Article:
Tesla Inc. (NASDAQ: TSLA) reported first-quarter 2018 earnings after markets closed on Wednesday. For the quarter, the electric car maker posted an adjusted diluted loss per share loss of $3.35 on revenues of $3.41 billion. In the same period a year ago, the company reported a loss per share of $1.03 on revenues of $2.7 billion. First-quarter results compare to consensus estimates calling for a per share loss of $3.48 and $3.22 billion in revenues.
Automotive revenues, including leasing, totaled $2.74 billion in the first quarter, up from $2.29 billion in the first quarter of last year.
In April Tesla said it built 34,494 vehicles in the first quarter of this year: a total of 24,728 Model S sedans and Model X crossovers and 9,766 Model 3 sedans. Total production rose 40% sequentially and Model 3 output rose by a factor of 4.
Regarding Model 3 production, Tesla reported three straight weeks of production surpassing 2,000 a week with production reaching 2,270 in the last of those weeks. The company expects to reach production of 5,000 a week “in about two months” at which point it expects to break even sometime in the second quarter and to post a profit in the third and fourth quarters.
In its outlook statement the company said it expects to shut down production for about 10 days in the second quarter, counting the April shutdown, to “address bottlenecks across the lines and increase production to new levels.”
Deliveries of the Model S and Model X vehicles are expected to be “similar” to first-quarter deliveries and should “pick up considerably” in the third quarter. Tesla still expects to meet its target of 100,000 vehicles delivered in 2018.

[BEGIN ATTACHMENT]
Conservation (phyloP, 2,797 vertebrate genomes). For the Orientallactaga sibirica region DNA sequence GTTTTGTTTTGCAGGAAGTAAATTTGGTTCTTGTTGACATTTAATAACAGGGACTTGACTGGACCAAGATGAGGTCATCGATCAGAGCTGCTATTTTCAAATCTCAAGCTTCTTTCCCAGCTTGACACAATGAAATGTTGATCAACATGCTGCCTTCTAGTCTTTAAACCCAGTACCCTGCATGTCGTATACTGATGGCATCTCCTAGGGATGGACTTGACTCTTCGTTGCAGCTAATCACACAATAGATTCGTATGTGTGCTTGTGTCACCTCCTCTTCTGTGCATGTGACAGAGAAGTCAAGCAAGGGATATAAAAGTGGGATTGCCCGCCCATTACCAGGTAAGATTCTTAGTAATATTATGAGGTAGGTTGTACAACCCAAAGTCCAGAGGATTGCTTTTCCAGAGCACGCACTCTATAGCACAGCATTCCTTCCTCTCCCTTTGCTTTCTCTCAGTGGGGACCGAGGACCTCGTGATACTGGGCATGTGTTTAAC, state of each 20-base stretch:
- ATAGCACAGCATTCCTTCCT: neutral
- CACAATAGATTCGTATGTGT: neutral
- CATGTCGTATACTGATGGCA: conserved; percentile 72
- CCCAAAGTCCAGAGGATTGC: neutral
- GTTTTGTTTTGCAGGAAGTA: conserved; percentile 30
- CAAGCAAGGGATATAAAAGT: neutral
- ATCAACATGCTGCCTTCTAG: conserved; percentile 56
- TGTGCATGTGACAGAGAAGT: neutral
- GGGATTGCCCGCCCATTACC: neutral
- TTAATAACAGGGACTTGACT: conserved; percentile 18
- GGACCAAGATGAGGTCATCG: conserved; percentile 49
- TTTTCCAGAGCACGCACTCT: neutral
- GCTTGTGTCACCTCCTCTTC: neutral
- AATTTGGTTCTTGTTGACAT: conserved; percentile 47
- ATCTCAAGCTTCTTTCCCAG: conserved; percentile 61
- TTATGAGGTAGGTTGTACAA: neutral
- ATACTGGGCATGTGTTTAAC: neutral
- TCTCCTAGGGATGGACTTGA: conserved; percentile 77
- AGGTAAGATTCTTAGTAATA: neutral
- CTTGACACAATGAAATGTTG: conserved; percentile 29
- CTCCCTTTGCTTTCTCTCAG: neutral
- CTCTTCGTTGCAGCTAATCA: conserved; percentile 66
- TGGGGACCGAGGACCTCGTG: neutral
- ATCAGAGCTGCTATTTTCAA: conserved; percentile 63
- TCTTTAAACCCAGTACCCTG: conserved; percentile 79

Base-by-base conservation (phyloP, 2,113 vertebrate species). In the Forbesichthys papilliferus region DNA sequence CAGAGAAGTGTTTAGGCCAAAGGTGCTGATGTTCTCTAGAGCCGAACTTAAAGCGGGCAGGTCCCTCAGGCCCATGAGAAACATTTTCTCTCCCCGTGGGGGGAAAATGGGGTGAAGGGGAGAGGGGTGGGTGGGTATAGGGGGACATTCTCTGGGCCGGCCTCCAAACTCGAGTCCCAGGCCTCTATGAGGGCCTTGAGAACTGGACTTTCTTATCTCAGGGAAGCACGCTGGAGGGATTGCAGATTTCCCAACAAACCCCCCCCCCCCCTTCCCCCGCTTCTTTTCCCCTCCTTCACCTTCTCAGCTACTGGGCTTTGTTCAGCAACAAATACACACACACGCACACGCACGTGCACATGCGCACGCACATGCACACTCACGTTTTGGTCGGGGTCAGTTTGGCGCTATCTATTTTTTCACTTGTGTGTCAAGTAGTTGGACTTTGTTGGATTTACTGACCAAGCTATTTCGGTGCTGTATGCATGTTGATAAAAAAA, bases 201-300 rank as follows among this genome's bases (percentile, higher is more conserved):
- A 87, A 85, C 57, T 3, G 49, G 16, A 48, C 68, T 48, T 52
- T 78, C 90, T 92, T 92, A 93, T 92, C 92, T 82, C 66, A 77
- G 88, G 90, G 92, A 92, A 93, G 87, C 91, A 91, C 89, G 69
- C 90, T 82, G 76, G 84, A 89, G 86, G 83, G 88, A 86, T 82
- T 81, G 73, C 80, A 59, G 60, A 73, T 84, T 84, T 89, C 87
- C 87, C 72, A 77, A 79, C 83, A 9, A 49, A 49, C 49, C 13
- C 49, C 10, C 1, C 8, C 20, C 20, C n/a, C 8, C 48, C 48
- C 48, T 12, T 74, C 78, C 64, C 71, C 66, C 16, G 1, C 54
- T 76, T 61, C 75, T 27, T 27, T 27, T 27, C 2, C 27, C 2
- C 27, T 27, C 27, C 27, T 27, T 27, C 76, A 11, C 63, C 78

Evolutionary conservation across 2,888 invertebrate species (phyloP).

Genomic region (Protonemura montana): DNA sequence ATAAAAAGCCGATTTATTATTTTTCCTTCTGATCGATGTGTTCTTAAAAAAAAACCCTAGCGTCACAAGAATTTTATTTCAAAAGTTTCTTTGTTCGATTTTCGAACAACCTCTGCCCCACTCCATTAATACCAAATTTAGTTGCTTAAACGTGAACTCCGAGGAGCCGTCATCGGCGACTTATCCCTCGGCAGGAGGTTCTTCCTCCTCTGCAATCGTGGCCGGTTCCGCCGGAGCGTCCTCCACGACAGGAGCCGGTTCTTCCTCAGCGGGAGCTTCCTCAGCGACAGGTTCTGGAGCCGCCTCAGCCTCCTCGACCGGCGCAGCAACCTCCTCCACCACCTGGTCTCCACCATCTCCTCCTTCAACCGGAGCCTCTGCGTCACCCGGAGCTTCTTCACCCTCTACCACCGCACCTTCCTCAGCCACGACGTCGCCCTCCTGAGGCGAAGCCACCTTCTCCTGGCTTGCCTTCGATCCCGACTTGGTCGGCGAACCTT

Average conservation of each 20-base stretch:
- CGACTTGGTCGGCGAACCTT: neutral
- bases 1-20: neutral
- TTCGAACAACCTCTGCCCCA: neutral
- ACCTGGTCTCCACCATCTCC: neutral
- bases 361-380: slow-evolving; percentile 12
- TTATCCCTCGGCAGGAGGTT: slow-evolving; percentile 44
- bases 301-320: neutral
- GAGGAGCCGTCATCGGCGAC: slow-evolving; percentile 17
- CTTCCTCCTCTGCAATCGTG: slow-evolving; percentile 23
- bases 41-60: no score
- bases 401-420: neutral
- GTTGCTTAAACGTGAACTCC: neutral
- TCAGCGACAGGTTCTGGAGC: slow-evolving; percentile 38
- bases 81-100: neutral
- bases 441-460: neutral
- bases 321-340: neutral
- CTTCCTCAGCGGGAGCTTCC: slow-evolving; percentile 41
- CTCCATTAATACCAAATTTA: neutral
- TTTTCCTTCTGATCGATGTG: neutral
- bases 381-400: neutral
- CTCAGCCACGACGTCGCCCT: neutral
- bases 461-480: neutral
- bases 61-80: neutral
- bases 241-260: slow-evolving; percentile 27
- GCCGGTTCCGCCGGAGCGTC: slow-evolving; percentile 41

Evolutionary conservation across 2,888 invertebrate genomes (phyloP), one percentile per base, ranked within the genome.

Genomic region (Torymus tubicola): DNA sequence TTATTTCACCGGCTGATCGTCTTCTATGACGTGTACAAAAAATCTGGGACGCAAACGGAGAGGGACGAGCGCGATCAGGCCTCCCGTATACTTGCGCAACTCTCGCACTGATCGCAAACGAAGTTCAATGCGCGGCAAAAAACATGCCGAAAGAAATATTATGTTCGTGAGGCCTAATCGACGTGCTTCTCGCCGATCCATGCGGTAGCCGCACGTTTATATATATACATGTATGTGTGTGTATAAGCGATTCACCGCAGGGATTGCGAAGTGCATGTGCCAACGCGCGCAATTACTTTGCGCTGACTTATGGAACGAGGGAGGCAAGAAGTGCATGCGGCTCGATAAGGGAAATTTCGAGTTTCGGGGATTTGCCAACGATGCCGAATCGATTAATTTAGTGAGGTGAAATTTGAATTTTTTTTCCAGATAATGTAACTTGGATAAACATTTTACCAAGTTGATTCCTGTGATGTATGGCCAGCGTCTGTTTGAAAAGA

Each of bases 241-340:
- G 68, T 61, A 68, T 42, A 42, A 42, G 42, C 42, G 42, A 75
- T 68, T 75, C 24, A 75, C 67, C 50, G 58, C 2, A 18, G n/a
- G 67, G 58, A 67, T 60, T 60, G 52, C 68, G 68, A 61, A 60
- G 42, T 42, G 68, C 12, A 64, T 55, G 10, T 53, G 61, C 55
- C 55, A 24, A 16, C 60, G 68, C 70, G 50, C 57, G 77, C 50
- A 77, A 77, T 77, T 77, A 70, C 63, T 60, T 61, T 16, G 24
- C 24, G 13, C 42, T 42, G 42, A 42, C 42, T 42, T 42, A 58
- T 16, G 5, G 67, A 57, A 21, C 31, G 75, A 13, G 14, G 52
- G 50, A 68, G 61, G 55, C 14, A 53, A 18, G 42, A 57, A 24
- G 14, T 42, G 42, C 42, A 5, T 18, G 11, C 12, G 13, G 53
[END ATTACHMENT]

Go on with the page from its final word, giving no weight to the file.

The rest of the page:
Tesla has significantly cut its planned 2018 capital spending from $3.4 billion last year to below $3 billion and focus on “critical near-term needs that benefit the company primarily in the next couple of years.
As unexciting as all this sounds, Tesla did post a smaller-than-expected quarterly loss and a larger than expected amount of revenue. The Tesla bulls have come out after an initial run by the bears and shares are beginning to move higher in Wednesday’s after-hours session.
There is basically no awful news in Tesla’s quarterly report and the promise of earning a profit in the second half of the year must sound pretty good to investors.
Shares traded up about 1.1% at $302.20 after closing at $304.50 in a 52-week range of $244.59 to $389.61. The stock’s 12-month consensus price target before the earnings report was $316.92.